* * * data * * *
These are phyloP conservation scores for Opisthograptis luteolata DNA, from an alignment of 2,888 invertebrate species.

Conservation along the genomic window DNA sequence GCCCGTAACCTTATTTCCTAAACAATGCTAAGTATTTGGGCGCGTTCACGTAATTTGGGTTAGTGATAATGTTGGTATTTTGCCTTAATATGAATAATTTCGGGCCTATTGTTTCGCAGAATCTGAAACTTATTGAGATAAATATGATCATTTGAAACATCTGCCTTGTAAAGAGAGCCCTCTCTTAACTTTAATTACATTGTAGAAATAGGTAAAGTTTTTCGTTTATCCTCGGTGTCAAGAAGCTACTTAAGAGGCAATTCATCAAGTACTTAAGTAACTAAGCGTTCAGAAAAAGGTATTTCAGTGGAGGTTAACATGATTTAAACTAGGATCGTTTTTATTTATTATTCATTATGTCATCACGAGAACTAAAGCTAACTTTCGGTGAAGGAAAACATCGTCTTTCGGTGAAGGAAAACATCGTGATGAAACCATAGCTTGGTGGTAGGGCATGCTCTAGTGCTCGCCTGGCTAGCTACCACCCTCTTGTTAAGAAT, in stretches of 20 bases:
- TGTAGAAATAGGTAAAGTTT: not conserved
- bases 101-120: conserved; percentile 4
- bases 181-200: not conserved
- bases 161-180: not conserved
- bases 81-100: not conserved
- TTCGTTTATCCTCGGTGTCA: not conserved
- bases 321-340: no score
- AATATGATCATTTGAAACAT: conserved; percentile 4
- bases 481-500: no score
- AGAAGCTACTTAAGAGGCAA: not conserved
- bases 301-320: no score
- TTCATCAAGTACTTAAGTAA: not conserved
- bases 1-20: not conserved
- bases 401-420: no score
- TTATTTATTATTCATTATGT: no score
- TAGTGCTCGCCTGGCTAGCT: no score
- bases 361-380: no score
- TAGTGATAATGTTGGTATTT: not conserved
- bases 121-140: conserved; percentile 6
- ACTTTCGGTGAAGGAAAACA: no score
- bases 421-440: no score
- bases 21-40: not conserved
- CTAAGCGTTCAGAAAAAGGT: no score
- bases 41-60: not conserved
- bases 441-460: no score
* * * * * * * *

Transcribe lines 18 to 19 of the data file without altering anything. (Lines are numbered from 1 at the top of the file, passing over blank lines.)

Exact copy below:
- TAGTGCTCGCCTGGCTAGCT: no score
- bases 361-380: no score